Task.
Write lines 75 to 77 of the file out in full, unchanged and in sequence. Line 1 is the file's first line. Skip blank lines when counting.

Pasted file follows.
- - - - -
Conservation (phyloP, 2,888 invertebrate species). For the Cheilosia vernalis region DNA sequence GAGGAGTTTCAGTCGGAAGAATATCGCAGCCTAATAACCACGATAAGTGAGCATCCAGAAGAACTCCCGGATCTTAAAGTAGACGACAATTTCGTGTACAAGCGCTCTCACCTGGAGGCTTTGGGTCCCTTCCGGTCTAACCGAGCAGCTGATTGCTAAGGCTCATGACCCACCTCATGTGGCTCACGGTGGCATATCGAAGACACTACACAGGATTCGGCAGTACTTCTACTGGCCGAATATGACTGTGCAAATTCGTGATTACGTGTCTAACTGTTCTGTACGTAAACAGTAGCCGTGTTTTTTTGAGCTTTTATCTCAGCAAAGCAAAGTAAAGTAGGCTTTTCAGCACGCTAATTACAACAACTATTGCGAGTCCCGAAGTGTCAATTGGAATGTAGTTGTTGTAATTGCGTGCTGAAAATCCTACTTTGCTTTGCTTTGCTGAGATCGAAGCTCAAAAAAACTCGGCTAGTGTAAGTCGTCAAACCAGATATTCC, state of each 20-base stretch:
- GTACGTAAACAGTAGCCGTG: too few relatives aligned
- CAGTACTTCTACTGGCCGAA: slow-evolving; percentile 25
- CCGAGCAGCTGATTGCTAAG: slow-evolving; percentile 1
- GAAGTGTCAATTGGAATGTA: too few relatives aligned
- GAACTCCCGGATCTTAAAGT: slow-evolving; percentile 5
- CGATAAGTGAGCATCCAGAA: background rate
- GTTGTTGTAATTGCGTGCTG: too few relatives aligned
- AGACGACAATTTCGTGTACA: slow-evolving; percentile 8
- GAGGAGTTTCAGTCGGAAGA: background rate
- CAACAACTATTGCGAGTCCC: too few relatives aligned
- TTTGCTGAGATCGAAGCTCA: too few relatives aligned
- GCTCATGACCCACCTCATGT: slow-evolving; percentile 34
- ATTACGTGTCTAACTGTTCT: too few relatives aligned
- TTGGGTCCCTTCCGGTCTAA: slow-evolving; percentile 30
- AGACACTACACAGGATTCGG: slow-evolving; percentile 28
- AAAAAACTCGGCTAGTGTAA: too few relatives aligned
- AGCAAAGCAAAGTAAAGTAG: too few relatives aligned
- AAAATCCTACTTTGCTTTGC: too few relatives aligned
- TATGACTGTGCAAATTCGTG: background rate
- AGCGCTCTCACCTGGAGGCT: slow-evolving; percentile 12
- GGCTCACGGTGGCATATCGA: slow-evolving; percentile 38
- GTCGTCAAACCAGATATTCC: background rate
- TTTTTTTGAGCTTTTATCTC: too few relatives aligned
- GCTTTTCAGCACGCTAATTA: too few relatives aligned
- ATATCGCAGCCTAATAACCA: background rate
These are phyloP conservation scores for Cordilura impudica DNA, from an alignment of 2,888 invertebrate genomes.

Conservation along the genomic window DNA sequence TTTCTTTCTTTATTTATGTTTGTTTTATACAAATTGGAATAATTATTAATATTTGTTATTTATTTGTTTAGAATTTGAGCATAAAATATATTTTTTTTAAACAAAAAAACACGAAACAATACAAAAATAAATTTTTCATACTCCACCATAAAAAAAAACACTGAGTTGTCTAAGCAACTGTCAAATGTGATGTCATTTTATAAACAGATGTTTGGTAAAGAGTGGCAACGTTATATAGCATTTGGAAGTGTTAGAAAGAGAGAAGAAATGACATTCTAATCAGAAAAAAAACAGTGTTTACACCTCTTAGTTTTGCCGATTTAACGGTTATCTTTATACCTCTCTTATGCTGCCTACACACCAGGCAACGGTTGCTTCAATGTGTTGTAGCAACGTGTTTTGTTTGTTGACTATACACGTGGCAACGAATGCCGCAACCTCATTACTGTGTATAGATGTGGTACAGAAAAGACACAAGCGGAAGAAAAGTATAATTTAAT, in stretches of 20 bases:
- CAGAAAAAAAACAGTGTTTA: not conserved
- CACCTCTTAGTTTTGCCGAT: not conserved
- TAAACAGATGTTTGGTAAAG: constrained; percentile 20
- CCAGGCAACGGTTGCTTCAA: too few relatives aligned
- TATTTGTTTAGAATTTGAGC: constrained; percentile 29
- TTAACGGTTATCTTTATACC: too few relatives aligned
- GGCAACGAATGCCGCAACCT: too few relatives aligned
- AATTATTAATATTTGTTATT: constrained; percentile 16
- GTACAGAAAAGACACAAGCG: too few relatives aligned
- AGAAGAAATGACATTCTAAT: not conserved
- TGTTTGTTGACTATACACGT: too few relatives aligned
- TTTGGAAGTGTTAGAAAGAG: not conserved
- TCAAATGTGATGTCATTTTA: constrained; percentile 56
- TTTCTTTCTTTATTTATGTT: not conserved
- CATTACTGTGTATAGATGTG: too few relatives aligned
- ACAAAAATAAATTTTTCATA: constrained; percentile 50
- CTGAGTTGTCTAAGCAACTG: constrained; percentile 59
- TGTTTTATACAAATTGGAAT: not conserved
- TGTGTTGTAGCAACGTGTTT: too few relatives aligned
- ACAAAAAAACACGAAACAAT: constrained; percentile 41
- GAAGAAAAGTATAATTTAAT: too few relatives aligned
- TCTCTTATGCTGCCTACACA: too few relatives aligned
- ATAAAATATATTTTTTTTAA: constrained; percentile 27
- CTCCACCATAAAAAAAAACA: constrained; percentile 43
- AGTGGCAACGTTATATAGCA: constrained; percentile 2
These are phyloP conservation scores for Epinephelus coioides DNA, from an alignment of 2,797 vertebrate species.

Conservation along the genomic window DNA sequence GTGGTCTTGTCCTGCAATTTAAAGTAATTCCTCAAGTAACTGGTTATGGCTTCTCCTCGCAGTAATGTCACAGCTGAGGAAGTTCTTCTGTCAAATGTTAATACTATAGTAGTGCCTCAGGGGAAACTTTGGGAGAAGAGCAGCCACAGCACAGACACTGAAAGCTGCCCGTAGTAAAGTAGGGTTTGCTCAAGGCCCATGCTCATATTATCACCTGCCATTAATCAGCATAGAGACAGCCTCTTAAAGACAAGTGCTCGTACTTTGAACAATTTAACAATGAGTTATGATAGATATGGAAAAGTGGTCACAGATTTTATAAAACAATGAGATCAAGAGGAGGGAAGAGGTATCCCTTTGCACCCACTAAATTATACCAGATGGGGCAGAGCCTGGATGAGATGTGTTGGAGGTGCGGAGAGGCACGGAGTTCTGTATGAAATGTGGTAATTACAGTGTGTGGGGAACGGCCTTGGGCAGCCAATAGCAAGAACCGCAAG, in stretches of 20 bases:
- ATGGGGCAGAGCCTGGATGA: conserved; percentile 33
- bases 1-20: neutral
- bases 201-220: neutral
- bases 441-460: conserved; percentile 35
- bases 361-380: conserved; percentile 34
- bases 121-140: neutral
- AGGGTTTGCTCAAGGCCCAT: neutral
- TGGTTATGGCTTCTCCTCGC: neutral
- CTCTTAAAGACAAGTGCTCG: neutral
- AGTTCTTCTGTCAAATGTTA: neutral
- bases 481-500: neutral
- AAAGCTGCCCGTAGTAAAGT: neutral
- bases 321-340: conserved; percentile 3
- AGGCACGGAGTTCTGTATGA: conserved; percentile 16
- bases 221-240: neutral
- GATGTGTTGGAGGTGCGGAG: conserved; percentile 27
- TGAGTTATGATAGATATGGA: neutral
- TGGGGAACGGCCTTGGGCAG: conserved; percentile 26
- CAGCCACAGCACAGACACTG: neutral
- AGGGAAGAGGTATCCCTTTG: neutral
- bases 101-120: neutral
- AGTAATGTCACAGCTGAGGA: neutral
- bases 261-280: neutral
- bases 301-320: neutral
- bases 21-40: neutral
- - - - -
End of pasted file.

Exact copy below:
- AGGGAAGAGGTATCCCTTTG: neutral
- bases 101-120: neutral
- AGTAATGTCACAGCTGAGGA: neutral